The Magazine

Defending the Defensible

Texas’s college tuition policy is not the abomination Mitt Romney claims.

Oct 10, 2011, Vol. 17, No. 04 • By JONATHAN V. LAST
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Rick Perry is not always his best defender. For the last two weeks, Mitt Romney has hammered Perry over a Texas law the governor signed which allows children of illegal immigrants to pay in-state college tuition. At the Orlando debate, for instance, Romney said sardonically, “To go to the University of Texas, if you’re an illegal alien, you get an in-state tuition discount. You know how much that is? That’s $22,000 a year. Four years of college, almost $100,000 discount if you are an illegal alien, go to the University of Texas. If you are a United States citizen from any one of the other 49 states, you have to pay $100,000 more. That doesn’t make sense to me.”

Cartoon of Mitt Romney getting angry while a college student does homework

Thomas Fluharty

In his defense Perry dolefully concluded, “if you say that we should not educate children who have come into our state for no other reason than they’ve been brought there by no fault of their own, I don’t think you have a heart.”

Well then. Perry would have done better to describe the program, explain its legislative history, how it works, and its effects. Because the Texas law is more complicated than Romney suggests and more interesting than you might think.

To understand Perry’s law, you have to go back to the 1982 case Plyler v. Doe. In it the Supreme Court struck down a 1975 Texas statute which prohibited local school districts from spending money on the children of illegal residents. The effect of the verdict was to create a national mandate entitling all children in America, regardless of their immigration status, to a K-12 public education.

As Plyler was being contested, the inflow of illegal immigrants to the United States was ramping up, eventually leading to the 1986 amnesty signed by President Reagan that legalized 2.7 million of them. After the amnesty, illegal immigration from Mexico and South America surged to even higher levels. By 2004, more than 10 million people​—​nearly a third of America’s entire foreign-born populace​—​were in the country illegally. Of this shadow population, 57 percent hailed from Mexico and 24 percent from elsewhere in Latin America.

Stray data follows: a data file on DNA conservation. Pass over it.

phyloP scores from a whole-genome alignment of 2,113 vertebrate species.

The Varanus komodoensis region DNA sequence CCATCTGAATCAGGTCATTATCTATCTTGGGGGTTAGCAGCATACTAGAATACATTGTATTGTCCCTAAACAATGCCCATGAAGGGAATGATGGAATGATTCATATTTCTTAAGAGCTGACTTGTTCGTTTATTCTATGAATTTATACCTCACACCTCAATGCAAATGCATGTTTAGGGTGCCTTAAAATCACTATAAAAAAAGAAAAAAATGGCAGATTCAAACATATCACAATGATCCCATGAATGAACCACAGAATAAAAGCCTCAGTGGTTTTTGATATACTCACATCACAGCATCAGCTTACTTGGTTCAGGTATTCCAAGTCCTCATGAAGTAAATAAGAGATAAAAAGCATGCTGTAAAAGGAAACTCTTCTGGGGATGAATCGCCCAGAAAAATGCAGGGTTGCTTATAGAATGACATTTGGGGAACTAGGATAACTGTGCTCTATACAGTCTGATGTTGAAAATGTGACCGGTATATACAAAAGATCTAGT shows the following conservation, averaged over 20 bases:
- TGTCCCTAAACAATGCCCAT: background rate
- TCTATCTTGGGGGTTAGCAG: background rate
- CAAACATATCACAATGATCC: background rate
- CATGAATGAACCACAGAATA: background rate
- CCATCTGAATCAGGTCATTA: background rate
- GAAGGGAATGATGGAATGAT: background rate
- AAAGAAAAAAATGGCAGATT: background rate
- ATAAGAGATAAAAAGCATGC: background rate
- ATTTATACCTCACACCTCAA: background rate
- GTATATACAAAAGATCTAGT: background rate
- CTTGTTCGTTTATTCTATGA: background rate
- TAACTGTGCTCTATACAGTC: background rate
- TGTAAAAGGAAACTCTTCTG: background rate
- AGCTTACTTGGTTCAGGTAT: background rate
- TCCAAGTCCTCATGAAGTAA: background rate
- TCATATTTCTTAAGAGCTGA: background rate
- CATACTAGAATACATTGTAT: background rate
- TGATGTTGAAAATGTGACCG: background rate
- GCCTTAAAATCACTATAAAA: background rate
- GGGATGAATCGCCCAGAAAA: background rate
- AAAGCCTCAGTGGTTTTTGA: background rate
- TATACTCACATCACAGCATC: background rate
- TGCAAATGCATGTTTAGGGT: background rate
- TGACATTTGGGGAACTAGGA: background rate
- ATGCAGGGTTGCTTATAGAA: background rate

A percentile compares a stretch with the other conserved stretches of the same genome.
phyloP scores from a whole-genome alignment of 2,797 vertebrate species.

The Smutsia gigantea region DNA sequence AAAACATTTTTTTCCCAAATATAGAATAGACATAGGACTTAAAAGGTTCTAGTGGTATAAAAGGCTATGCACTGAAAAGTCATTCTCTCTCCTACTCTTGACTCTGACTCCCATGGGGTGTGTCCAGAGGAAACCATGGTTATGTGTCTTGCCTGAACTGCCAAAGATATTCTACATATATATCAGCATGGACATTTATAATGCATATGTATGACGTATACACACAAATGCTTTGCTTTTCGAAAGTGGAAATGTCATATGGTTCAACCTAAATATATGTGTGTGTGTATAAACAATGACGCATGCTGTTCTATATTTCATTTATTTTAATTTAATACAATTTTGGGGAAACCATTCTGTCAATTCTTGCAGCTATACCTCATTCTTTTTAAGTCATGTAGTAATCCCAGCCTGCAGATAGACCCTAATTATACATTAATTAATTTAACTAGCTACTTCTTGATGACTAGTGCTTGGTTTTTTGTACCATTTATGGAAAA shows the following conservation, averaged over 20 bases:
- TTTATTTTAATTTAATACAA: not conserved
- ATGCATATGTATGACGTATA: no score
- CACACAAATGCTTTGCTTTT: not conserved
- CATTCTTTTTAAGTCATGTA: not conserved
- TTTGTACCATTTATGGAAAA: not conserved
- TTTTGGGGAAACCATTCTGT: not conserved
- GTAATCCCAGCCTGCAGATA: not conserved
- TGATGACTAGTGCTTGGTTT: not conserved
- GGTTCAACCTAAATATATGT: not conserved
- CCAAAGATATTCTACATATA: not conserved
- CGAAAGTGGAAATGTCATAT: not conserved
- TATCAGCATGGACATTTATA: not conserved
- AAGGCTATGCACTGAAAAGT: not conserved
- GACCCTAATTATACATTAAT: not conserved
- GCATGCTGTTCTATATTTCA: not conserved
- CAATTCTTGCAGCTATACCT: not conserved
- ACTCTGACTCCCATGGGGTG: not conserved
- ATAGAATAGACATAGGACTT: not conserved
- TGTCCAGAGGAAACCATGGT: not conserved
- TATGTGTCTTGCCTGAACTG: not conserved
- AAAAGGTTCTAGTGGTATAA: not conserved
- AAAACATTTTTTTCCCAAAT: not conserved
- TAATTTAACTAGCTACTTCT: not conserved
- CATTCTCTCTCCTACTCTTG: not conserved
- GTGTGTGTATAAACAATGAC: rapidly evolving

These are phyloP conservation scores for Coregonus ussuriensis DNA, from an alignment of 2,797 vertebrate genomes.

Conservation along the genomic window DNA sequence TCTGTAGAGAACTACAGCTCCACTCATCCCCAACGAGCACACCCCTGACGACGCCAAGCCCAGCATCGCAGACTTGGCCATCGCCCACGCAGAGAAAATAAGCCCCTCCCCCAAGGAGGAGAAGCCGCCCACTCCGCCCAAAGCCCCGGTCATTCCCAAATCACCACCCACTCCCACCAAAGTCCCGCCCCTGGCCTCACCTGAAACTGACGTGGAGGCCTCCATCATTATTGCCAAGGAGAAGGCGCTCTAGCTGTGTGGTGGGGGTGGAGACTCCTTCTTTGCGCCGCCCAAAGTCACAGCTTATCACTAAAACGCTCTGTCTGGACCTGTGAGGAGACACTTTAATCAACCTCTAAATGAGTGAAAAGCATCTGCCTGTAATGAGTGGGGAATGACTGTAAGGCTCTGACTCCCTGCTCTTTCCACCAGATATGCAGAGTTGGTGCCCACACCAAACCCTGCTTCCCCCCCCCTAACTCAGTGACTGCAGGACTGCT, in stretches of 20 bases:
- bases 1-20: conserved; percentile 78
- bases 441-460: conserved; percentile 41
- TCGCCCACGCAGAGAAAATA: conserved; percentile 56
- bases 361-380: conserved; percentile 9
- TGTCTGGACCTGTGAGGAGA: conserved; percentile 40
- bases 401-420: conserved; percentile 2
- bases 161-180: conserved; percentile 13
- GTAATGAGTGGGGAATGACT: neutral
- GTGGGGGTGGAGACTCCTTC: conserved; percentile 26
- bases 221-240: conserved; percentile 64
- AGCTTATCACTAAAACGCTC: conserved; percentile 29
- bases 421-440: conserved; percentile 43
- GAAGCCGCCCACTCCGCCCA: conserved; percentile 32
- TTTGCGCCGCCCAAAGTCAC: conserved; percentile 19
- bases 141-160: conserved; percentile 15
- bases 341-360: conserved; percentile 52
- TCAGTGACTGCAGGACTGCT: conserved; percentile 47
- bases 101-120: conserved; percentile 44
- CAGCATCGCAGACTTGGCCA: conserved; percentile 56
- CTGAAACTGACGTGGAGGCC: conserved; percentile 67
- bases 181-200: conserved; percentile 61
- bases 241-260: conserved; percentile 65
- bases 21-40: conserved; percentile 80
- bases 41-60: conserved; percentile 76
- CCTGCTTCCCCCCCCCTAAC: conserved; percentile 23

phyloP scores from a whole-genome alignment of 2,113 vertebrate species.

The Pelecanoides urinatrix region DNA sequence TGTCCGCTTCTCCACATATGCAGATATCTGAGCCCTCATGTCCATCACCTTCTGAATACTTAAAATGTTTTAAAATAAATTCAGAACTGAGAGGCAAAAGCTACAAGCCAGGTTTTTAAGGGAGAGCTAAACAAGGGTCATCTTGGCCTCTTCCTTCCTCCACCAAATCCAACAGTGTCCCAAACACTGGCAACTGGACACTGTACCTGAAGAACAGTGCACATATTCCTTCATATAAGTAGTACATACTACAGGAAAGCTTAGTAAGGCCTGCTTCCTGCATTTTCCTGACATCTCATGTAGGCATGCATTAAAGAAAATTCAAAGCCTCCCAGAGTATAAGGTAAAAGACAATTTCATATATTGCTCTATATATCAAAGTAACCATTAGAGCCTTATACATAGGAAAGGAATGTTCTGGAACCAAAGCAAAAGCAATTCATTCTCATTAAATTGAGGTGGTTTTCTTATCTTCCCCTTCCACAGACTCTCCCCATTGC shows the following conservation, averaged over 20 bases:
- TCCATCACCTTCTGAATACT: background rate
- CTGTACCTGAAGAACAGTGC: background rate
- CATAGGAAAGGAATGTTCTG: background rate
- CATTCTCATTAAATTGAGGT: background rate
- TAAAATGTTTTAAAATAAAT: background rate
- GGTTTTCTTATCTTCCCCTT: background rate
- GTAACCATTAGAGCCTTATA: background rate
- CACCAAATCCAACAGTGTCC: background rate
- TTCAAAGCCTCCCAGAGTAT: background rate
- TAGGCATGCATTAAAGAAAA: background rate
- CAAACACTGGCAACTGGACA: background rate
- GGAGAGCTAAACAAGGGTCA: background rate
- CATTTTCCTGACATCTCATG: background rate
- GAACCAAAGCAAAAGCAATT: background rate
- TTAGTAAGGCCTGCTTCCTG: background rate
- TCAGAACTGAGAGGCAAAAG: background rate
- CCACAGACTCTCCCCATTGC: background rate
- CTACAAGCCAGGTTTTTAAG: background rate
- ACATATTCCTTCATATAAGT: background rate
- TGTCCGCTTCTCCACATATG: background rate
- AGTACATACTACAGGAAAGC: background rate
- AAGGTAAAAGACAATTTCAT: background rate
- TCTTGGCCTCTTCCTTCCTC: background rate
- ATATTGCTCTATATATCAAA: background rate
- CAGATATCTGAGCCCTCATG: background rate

This group included well over a million children and, because of Plyler, they were now going to primary and secondary schools. Which meant that by the mid-’90s there was, for the first time in American history, a large pool of illegal residents who had been educated from the start in American schools and were, at least theoretically, eligible to attend college.

The push to help illegals go to college began at the grassroots level. In 1998 the Dallas County Community College District unilaterally decided to charge illegal residents who had graduated from local high schools the in-state tuition rate. Community college districts in Houston and other locales quickly followed suit. Three years later, the state legislature took up a bill (H.B. 1403) which extended the same benefit to all undocumented Texas children, provided they pass four requirements: (1) They must have resided with a parent or guardian while attending high school in Texas; (2) they must have graduated from a Texas high school or have a GED; (3) they must have gone to high school in Texas for at least the three previous years; and (4) they must file an affidavit testifying that they would apply for permanent residency as soon as possible. The Texas House passed the bill 142-1; the Senate passed it 30-0. Perry signed it into law in June 2001.

As the roll call demonstrates, the law wasn’t particularly controversial. Texas Democrats loved it, because it hit a liberal trifecta: identity politics, government subsidies, and the institutionalization of higher education. Texas Republicans had slightly more nuanced reasons for supporting it, none of which would be immediately apparent to Republican observers from, say, Massachusetts.

For starters, Texas Republicans understood that tuition isn’t all that important to the state university system. Texas schools are funded largely by the state sales tax, which everyone​—​both legal and illegal residents​—​pays. (Texas has no state income tax; most revenues come from consumption taxes.) Republicans argued that, as a matter of fairness, illegal immigrants had been funding the colleges just like everybody else. (This relative unimportance of tuition as a funding source is why both in-state and out-of-state tuition rates at Texas schools are far below the national average.)

Another reason was Texas’s Permanent University Fund, which National Review’s Kevin Williamson charmingly explains: “Early in the 20th century, the state of Texas gave the universities a whole bunch of land, which turned out to have a whole bunch of oil on it, and West Texas is full of wells bobbing up and down and pumping grade-A education out of the ground.” In other words, tuition at most Texas schools is used more to control enrollment than to raise funds.

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